One of the biggest hurdles to writing this memoir I’m cooking is unpacking my relationship with my dad. When he died about 5 years ago (right after I shipped off to exile), we hadn’t spoken in about 8 years. The years before that weren’t exactly full of quality time either. In fact, he’d been at a fair distance my whole life, and especially after I hit high school. Most of that was my doing, in the sense that it was my choice to shut him out of my mind and heart, so of course now that he has the ultimate last word (that of no last word forever), I can’t compare our memories of key events, or really try to understand him and his motivations and fears. It makes it really tough to find some truths about what made me the guy I am today. And it’s plain sad, too. Continue reading Ok, Getting Serious
Well, so it’s a new year and shit, huh? It’s also my first sad lonely Saturday with nothing to do and no one to talk to. I’ve decided to not make the trek to Park Slope, to find a random bar in which to drink and hope for social situations to present themselves (as I tend to do in these situations). Instead I’m here trying out being at home on a Sat night. Maybe working on some projects and whatnot. Continue reading Sad Sack Chronicles Vol 1
Well, so. If this blog is supposed to be about growing up, facing the less cool parts of livin’, and moving on with the business of aging gracefully, I suppose I should share this day’s activities.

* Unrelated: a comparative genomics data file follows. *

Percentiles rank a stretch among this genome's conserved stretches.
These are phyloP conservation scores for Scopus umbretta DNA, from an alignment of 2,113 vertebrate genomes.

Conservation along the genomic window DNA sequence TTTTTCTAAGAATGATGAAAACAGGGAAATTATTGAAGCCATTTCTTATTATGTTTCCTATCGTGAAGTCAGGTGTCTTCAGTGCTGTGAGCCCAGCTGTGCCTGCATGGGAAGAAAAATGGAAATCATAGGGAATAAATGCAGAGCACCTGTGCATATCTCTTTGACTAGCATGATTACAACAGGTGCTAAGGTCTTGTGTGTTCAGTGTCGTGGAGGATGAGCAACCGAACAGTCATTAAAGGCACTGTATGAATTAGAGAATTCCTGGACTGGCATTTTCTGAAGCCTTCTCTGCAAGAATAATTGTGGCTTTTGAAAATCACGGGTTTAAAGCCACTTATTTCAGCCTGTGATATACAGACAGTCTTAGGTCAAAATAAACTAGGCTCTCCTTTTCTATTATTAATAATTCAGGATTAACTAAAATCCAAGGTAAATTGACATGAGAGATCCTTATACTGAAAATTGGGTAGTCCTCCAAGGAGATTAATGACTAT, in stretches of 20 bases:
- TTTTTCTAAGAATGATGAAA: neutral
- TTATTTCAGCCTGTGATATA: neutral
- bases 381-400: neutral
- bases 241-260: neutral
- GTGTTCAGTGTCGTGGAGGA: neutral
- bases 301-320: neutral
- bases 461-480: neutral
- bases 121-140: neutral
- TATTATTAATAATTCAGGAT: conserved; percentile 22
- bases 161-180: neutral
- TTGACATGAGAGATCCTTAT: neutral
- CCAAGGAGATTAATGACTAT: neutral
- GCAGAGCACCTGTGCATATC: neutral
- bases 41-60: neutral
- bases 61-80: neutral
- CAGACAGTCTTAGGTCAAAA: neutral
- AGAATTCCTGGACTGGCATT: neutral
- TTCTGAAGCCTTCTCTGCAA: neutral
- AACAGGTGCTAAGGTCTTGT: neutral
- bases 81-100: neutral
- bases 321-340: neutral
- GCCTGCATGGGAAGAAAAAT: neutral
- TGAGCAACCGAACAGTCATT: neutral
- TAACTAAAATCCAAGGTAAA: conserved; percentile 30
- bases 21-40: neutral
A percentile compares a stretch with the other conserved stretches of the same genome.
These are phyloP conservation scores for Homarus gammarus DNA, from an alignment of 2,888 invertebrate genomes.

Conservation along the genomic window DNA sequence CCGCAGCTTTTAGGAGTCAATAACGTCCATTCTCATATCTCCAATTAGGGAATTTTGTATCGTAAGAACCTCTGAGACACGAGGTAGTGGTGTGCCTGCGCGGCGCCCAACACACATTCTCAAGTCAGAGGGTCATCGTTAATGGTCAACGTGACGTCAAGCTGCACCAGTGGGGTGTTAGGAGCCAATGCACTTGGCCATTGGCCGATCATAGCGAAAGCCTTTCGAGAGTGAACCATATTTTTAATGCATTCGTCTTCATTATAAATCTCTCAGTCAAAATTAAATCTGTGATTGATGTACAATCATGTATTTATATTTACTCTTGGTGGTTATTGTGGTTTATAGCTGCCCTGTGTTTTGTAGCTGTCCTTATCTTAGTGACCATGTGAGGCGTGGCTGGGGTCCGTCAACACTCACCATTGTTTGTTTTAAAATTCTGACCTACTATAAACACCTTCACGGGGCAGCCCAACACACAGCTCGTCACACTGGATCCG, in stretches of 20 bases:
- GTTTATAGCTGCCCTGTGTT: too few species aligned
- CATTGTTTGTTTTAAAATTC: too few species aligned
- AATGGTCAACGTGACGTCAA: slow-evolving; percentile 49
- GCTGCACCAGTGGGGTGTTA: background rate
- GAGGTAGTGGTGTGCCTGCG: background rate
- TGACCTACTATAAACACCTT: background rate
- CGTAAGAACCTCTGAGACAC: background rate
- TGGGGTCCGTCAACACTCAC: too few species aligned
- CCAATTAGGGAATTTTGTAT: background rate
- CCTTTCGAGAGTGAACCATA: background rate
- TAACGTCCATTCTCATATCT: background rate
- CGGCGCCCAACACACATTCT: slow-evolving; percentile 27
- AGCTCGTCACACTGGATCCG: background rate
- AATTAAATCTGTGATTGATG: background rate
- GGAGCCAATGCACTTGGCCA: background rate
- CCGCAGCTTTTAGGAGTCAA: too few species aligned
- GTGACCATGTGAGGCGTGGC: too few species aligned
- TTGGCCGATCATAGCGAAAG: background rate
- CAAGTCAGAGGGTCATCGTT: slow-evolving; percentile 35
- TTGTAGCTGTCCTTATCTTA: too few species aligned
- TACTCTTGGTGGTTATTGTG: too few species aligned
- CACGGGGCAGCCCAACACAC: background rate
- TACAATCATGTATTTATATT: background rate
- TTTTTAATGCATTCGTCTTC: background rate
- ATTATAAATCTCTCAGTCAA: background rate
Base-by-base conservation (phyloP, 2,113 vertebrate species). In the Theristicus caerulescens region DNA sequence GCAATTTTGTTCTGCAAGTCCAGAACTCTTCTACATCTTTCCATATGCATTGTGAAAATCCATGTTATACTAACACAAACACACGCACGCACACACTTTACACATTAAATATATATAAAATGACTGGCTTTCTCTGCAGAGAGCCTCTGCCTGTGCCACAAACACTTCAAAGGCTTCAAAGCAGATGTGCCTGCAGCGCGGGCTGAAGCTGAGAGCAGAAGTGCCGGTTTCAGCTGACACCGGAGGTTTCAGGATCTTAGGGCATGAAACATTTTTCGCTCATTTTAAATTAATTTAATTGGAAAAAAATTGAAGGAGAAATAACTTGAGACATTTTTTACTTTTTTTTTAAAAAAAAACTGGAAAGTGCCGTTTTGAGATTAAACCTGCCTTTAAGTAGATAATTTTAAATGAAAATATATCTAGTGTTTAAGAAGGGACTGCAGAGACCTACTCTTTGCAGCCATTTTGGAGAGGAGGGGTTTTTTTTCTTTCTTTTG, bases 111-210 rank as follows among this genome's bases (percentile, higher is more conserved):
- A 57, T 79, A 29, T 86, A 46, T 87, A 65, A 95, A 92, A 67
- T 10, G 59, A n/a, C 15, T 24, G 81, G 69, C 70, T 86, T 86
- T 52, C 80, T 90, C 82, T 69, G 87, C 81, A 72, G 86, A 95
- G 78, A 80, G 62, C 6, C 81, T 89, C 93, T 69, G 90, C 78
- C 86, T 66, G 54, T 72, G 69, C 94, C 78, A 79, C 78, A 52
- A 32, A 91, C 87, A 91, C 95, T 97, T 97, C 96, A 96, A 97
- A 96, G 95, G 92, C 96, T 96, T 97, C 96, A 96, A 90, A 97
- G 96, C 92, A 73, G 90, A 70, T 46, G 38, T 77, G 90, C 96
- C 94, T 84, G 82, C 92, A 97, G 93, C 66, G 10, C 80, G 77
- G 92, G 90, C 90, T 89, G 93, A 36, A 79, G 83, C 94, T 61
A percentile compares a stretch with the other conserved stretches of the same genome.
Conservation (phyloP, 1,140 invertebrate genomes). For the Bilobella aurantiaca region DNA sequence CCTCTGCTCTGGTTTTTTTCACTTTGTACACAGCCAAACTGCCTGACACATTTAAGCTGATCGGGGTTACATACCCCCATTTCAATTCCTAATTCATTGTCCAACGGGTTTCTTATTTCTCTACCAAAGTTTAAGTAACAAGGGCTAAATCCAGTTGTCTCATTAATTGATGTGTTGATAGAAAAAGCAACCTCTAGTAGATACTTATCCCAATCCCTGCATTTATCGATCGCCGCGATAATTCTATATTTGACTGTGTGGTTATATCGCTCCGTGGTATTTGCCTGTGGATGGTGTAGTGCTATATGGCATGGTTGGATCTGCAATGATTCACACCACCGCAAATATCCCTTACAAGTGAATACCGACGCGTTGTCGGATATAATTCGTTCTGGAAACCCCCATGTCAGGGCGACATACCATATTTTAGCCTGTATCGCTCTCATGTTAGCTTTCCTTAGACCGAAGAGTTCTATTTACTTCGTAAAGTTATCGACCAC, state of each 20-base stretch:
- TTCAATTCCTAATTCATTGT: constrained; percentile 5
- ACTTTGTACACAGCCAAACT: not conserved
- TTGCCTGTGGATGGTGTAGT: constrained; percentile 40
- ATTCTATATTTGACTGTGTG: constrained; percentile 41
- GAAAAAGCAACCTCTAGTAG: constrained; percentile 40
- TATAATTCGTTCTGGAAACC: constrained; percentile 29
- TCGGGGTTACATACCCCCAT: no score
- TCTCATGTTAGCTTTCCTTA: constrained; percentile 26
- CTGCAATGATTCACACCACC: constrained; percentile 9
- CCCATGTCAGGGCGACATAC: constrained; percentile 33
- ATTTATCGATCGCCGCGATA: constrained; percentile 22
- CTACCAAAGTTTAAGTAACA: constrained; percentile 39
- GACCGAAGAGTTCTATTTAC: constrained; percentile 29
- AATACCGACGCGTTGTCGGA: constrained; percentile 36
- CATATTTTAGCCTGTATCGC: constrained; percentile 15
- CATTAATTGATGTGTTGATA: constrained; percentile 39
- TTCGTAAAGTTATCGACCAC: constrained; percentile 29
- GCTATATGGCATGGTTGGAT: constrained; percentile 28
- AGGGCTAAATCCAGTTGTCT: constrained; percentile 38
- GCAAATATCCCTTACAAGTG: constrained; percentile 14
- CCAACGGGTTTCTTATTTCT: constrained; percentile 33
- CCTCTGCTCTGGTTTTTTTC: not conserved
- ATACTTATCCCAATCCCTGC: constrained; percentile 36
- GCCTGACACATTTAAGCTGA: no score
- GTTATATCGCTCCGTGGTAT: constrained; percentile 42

I got a gastresophageal–something something endoscopy today. Apologies for the commercial at the front of the video.
Not much to say about it, really. It was a bummer going to this thing alone and having noone waiting to see how I was doing. I did get some semi-anonymous facebook love from high school classmates, but I had to practically beg for it by posting a few links and mentioning it in my status.
I’ve always been very independent. In fact it’s one of my biggest faults. But this living just out of reach of a whole sack of shit that seems like amazing fun is seriously wearing me down. It’s hard to come home every day to a giant empty apartment and not have the option of stepping out for a few drinks with some friends. Or even alone, with the possibility of interesting conversation with like-minded strangers.
So I recently read this book, The Paradox of Choice by Barry Schwartz, and it tackled some of the roots of this ennui I’m feeling. (Is it even called that? Do I care to make sure that’s correct?)… I recommend the book to anyone currently regretting any decisions they’ve made, or struggling to make some choice that seems life-or-death. It isn’t a very good book, but it had some nuggets. Suffice to say I should know better than to pine away over something I didn’t even really have when I lived in the fucking center of it all.
Still, coming home alone all groggy from anesthesia wasn’t the high point of this month.